I don't think portability is an issue, because some people just don't write code that compiles for both x86 and pocket calculators...

    Btw this is a clash between communities. There are a lot of assembly programmers out there who would be quite offended by the saying that assembly in general is unstable. And I think C++ programmers don't agree with the idea of C++ being damn slow. So I think I know which side of arguments to expect from a C++ community like this...
    Last edited by maxorator; 11-30-2007 at 11:22 AM.
    "The Internet treats censorship as damage and routes around it." - John Gilmore

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    C++まいる!Cをこわせ! Elysia's Avatar
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    OK, so let me just add two things:
    1) Assembly isn't unstable - it's just very difficult to program in and you can produce lots of bugs and general crashing while it's not intended. Assembly takes longer to develop and is harder to develop and thus more prone to errors and mistakes (which is also why I don't fully trust software written in assembly).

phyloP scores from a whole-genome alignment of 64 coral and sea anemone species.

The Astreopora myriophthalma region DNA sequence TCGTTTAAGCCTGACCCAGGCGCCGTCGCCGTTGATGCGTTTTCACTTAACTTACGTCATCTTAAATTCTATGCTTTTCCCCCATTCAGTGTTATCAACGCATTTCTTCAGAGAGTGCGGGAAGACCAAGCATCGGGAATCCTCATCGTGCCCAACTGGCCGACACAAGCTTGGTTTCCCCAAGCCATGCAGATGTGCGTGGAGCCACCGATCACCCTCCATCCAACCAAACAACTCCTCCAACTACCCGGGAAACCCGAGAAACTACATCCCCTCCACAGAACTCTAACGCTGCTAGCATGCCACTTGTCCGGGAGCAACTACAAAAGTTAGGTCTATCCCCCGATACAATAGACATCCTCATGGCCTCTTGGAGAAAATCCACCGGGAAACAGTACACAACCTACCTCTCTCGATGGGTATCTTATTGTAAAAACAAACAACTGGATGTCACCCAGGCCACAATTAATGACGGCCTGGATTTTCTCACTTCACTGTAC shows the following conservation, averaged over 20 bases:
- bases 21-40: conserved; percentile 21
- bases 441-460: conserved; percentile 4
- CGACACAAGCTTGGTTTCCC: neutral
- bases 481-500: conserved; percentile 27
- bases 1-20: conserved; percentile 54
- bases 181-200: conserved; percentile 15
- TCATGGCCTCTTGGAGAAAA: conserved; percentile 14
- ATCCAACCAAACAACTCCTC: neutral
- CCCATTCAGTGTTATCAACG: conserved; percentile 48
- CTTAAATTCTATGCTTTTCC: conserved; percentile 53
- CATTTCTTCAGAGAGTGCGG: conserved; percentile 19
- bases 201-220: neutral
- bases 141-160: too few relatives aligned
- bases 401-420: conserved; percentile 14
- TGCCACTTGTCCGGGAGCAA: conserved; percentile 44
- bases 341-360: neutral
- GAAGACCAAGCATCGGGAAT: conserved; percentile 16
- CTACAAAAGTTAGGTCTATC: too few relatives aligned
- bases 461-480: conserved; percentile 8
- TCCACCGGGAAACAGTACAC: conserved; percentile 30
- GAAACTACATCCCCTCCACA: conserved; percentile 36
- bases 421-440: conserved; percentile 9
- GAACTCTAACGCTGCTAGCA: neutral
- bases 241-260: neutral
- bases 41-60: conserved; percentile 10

2) Optimized assembly is faster than C/C++. It has been shown, for example, in emulators where speed is critical. However, I don't necessarily believe C/C++ is slow either. It's perfectly fine to write a program in C/C++ that has equaling speed to that of assembly. It depends on the use, really.

    Both have their ups & downs.
    Oh and generally, I don't see GUI being associated with assembly and I'm a big fan of pretty, nice GUIs. I don't like powerful applications that have poor GUI, lots of functions & clutter around with absolutely no descriptions. I can't stand them.
    But then again, all assembly projects doesn't necessarily need to be like that.

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    Reverse Engineer maxorator's Avatar
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    Being more error prone is a matter of person. People dedicated to assembly programming handle their job very well. Let's just rephrase this statement: assembly is not very beginner-friendly.

    Well, I remember testing an MD5 algo, in which the C++ implementation managed to calculate and compare 110000 hashes/sec, C implementation 600000, assembly about 2 million times on my machine.

    I generally don't care about GUI. I have Windows XP with everything possible turned off. I don't like Vista's "fancy" look because the words "microsoft" and "graphics" instantly activates the "using too much processor power and memory" section of my brain and I can't stand it. Every time I look on the screen I think of it. That's why I can never work with Windows Vista.